Act 1. I don’t know if being alive matters.
Act 2. I don’t know if this world matters.
Act 3. I don’t know if me being alive in this world matters.
I think the title and video pretty much say it all:
By the way, if you are struggling with any mental health issues of your own, make sure to check out BetterHelp‘s online resources!
Last night my back pain got so bad that I may have accidentally overdosed on muscle relaxers. I was thinking my prescription allowed me to take up to 3 muscle relaxers at a time, but I was wrong, apparently it was only 2 at a time…and I took 4. I’m not sure if there is actually much danger in that, but I probably should be more careful.
Yesterday was also a horrible depression day for me. I think the combination of physical pain and the despair I feel sometimes about the seeming meaninglessness of life makes for a perfect storm. It probably didn’t help that I attended a group early in the day that talked about the sometimes apparent pointlessness of life when you are agnostic or atheist.
So, last night I was watching YouTube videos (trying to distract myself from the depression) when I watched a video about the 20th anniversary of the Spice Girls. While I was watching it, I started thinking that my depression is kind of like the extremely popular but somewhat annoying 90’s girl group. Instead of Sporty, Posh, Baby, Scary, and Ginger Spice, I have Paranoid Spice, Anxious Spice, Angry Spice, Sad Spice, and Hopeless Spice living in my head. Thinking about all these emotions personified in ridiculously dressed, cheesy girl group images did make me chuckle a bit. Imagine those dance routines!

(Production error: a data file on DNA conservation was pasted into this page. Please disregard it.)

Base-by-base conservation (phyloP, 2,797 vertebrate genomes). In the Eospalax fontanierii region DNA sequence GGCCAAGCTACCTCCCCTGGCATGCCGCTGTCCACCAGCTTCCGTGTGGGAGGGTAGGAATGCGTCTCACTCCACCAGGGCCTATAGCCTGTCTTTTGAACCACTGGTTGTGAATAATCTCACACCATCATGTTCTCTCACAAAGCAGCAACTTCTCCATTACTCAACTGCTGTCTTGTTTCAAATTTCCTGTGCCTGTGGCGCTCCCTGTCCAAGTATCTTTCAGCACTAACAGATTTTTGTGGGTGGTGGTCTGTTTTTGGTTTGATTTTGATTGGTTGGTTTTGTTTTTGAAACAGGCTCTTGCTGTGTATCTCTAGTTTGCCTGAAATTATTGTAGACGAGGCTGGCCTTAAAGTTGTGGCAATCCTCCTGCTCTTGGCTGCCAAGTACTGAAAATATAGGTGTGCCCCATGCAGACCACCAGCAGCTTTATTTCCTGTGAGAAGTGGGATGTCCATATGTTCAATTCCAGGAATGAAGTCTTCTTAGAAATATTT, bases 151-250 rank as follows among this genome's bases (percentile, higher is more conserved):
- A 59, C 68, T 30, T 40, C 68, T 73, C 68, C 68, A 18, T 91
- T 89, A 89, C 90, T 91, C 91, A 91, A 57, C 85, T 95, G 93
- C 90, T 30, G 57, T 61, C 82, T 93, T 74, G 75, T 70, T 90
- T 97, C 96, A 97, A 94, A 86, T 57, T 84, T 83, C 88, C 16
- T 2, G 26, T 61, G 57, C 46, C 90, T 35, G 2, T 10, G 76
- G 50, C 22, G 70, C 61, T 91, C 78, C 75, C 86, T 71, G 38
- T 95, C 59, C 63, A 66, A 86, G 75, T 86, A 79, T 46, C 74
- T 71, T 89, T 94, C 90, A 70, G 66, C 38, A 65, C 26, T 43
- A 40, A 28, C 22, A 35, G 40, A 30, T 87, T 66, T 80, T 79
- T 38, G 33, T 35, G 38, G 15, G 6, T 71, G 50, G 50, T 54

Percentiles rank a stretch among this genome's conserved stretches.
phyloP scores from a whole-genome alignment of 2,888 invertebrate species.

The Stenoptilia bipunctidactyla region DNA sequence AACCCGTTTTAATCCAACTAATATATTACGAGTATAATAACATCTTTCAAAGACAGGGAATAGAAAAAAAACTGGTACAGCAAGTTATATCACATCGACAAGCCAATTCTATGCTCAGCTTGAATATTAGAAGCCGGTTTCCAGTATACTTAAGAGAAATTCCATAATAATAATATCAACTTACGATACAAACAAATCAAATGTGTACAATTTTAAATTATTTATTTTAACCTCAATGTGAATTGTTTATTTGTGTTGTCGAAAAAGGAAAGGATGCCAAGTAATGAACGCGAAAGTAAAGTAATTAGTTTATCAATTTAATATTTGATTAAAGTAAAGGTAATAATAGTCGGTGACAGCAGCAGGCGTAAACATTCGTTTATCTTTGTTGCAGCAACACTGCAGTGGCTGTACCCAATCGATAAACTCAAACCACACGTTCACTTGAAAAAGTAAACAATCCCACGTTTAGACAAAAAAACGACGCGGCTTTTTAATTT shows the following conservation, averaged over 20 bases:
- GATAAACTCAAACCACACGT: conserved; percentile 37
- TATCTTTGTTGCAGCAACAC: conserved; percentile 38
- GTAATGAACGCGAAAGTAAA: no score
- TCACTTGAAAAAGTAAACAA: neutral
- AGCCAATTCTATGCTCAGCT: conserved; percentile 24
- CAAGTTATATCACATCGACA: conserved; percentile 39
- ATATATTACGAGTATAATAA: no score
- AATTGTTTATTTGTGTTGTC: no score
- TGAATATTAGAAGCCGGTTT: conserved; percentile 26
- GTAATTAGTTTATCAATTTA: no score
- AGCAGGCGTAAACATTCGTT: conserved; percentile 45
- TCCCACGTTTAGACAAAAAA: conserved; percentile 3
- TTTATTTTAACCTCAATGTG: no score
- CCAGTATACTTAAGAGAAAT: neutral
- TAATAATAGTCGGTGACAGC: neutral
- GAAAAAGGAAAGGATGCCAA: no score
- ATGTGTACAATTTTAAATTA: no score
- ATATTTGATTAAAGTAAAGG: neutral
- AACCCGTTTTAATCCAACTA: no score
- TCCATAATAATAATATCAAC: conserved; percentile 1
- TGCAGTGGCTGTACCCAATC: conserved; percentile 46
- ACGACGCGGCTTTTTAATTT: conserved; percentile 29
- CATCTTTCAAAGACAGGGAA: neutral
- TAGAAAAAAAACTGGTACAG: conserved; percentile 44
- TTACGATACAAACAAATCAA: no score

Tonight was a bad night. The pain, isolation, and despair came crashing down so hard and fast that I crawled off the couch and collapsed onto the carpet, on my side, in a loose fetal position and just wept. I gripped the beige carpet fibers in my fingers and pulled as the tears pooled below my cheek. I pinched myself. I aimlessly pummeled the floor. The anger exploded in that way it always does, boomeranging right back into myself. I considered my options. All the ways it could end. The option of reaching out for help. The feeling that grasping for that help would only inconvenience others. After all, my husband has to work tomorrow, he needs his sleep. I can’t take the car, who would bring it back to him?
Eventually, I made my way outside. Hoping the cold would numb it all. I walked on the icy, wet grass and then took a seat on the deck stairs. Soon my feet were frozen numb, and my body curled inward, instinctively seeking to conserve its heat, even as I wished that I could bear it long enough to freeze. Dark thoughts of black toes breaking off soon made hypothermia a less attractive ending. If only it were like a Jack London novel, a slow nodding off into warm, cozy whiteness.
Eventually, I found myself back where I started, on the couch, hoping to find comfort on electronic waves, here in the place where lost things seem to gather in today’s society. I soon stumbled across someone else crying and hugging a giant stuffed giraffe and it soothed the edges just a little. Now, I can only hope tomorrow is brighter.